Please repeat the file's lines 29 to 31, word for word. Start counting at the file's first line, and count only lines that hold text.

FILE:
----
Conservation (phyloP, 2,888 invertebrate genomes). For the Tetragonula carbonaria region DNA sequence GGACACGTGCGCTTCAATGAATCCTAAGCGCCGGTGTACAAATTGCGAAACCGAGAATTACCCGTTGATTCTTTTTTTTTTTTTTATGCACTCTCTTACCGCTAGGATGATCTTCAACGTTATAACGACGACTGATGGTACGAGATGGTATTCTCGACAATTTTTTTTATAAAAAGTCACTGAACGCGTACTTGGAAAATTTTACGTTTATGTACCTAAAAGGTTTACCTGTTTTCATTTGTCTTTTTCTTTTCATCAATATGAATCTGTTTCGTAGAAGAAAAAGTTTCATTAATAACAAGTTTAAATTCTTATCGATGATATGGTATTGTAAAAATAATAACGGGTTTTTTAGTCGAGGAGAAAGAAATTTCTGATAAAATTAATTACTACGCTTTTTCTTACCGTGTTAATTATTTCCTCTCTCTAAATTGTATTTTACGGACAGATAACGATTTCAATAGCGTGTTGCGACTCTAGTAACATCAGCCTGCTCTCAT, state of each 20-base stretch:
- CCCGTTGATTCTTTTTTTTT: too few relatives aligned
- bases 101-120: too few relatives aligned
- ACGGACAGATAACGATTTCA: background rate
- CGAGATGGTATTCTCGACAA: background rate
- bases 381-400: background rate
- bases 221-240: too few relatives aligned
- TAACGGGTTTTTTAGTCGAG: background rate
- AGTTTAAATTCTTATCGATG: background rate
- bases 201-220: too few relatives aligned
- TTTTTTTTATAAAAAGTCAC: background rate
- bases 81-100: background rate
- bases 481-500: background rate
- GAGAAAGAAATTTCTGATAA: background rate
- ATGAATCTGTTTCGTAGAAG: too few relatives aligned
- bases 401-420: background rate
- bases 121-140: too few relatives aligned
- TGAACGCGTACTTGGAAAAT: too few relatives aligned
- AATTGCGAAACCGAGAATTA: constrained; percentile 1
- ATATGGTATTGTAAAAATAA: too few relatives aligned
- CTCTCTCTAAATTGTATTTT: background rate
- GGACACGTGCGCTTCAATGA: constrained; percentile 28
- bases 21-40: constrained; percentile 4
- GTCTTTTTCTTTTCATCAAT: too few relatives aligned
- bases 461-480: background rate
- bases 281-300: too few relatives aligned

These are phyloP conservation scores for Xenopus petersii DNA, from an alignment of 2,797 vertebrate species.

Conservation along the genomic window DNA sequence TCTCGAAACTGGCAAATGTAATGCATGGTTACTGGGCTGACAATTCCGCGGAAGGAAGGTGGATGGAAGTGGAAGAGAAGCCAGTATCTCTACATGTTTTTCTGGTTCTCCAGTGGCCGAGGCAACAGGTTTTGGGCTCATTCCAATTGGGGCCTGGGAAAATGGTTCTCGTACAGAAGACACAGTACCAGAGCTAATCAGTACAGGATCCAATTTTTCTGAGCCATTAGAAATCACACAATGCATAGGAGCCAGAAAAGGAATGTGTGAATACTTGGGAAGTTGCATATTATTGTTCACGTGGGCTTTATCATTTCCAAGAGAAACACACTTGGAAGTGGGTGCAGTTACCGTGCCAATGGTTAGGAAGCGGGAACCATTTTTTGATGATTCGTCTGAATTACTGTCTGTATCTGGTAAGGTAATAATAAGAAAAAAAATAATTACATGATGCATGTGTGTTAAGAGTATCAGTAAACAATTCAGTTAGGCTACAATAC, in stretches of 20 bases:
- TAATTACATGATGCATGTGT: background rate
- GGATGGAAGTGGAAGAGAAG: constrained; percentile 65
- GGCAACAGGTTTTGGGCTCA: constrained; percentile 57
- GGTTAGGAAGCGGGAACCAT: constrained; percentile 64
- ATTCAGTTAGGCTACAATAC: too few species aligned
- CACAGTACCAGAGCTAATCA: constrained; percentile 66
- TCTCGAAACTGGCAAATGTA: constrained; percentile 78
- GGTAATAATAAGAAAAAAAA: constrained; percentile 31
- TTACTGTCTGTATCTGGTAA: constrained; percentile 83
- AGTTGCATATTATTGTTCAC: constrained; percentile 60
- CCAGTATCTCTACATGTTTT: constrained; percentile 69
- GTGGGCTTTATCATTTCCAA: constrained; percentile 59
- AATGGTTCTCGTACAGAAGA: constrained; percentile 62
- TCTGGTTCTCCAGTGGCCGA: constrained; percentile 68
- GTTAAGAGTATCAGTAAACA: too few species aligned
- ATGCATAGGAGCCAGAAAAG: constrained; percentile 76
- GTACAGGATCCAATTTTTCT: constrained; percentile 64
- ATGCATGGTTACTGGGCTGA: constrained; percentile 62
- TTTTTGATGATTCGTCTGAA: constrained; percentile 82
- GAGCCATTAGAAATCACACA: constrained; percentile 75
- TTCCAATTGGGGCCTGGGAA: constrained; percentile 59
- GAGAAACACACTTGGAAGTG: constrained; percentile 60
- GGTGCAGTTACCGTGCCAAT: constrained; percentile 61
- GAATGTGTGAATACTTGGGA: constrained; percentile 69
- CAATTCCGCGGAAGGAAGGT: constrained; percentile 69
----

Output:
- TAATTACATGATGCATGTGT: background rate
- GGATGGAAGTGGAAGAGAAG: constrained; percentile 65
- GGCAACAGGTTTTGGGCTCA: constrained; percentile 57